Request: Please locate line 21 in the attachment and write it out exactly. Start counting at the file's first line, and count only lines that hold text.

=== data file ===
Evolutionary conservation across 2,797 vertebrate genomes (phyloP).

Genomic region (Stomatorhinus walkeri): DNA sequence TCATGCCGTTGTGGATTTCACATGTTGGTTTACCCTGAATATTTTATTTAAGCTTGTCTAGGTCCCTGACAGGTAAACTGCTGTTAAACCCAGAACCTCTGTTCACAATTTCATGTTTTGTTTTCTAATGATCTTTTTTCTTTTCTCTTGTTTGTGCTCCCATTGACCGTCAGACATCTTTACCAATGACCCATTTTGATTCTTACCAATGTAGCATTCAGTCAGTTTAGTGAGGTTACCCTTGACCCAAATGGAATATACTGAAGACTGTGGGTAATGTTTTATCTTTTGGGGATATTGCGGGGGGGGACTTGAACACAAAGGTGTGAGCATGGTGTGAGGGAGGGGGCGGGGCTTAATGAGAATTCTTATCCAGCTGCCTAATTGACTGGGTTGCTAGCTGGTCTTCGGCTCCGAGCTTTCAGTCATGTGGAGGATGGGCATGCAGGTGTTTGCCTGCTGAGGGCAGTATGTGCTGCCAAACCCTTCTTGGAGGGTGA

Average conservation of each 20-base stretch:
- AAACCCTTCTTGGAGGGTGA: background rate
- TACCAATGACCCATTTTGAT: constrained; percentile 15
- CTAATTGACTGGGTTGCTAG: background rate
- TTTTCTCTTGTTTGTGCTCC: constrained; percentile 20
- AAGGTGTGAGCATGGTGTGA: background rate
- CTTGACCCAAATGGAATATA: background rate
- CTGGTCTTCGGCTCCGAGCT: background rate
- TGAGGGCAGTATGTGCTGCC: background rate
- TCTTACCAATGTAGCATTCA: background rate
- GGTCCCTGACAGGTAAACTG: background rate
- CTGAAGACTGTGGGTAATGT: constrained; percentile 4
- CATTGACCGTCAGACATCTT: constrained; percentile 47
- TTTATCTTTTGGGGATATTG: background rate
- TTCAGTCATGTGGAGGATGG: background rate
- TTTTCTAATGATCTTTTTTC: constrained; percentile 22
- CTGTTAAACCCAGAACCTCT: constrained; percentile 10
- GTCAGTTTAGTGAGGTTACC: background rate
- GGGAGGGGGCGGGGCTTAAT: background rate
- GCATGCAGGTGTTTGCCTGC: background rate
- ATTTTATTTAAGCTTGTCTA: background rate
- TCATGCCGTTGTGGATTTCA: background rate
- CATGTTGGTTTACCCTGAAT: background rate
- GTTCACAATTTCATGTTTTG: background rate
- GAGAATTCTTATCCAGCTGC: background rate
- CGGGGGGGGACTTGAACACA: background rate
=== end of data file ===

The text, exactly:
- GGGAGGGGGCGGGGCTTAAT: background rate